Scotland's countryside is a dynamic place full of history and secrets. Although today it may seem like a quiet place with few people living there, in the past things were quite different.
If you take a look around the fields, glens and hills you will soon discover plenty of signs that once, the countryside was a busy, thriving place. The surviving evidence of grass-covered mounds, overgrown building walls and lengths of drystone dyke, as well as the outlines of old fields all point to the forgotten stories of long abandoned rural settlements & sites that can often date back hundreds of years. These buildings are a valuable record of what life in the Scottish countryside was like during an important period of Scottish history that includes the agricultural and industrial revolutions and the Clearances. They belong to a time when most people lived in the country and farming was an everyday way of life.
There are thousands of these archaeological sites throughout the countryside and they are extremely important for telling the story of Scotland's rural past. However, little is known about these settlements and the lives of the people who lived and worked in them. Most of them are unprotected by the law and many are in danger of disappearing completely as they crumble away over time.
Scotland's Rural Past (SRP) was a five-year nationwide project that was launched in October 2006 to work with local communities across Scotland to investigate and document abandoned medieval and later rural settlements.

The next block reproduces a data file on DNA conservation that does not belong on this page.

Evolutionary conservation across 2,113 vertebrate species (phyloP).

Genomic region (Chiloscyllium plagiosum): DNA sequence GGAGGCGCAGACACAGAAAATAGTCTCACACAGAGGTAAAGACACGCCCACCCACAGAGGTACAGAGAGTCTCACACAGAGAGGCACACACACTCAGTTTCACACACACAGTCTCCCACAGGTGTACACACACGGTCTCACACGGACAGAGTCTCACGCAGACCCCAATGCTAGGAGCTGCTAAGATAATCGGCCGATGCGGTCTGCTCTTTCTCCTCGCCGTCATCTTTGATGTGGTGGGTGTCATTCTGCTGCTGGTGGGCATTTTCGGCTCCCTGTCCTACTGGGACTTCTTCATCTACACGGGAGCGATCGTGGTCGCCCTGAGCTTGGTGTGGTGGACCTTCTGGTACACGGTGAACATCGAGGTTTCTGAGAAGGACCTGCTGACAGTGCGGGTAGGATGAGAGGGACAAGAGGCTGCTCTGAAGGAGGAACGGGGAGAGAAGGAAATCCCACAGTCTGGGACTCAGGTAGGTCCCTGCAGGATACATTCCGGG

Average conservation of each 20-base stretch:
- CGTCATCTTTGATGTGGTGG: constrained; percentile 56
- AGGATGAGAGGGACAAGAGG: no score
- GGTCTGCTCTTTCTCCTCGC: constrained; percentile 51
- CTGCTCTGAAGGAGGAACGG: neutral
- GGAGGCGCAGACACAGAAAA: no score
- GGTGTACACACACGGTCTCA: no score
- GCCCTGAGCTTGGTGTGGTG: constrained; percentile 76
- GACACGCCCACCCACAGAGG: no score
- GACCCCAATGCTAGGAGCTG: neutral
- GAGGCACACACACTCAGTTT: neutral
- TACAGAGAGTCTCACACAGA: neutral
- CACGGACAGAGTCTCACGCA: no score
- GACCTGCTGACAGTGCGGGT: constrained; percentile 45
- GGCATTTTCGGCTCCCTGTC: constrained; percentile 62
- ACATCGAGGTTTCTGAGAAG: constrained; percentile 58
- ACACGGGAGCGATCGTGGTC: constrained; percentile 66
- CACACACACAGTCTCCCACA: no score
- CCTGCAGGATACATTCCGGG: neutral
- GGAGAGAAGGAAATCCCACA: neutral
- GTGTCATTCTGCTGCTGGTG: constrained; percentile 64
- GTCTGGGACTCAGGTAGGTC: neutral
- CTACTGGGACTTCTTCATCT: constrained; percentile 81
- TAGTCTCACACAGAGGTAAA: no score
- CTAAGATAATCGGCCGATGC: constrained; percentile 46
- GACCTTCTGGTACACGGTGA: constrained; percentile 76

SRP inspired local volunteers to join together and discover more about this significant part of their heritage through researching, recording and interpreting rural settlements in their area. The project also supported communities in promoting and raising awareness of their rural past locally and nationally through a range of access and educational initiatives.
The data collected by local volunteers was added to the records of the Royal Commission on the Ancient and Historical Monuments of Scotland (RCAHMS) where it became publicly accessible and contributed to the understanding and management of these rural sites. The SRP team worked closely with highly experienced archaeologists from RCAHMS to provide training in archaeological field survey and recording techniques as well as in documentary research.
One of our key project aims was to make this fascinating part of Scottish history more accessible and exciting to a wide range of people, so we worked closely with schools, to raise awareness of rural settlements and the rural way of life through education projects, and encouraged teachers to take part in creative initiatives, special activities and exhibitions.
The Scotland's Rural Past team encouraged schools to make links with local projects or start their own and get involved in investigating the rural past in their districts. We also gave talks in schools and provided guided field visits to rural settlement sites.
The work done by young people was put on the 'Schools Projects' section of the SRP website to share with other schools and local communities. We also provided help and resources to encourage people to enjoy and learn about the rural past in their local districts.
Scotland's Rural Past is an initiative of the Historic Rural Settlement Trust. The project was hosted by RCAHMS, with partnership funding from the Heritage Lottery Fund, Historic Scotland, Highlands and Islands Enterprise, and The National Trust for Scotland.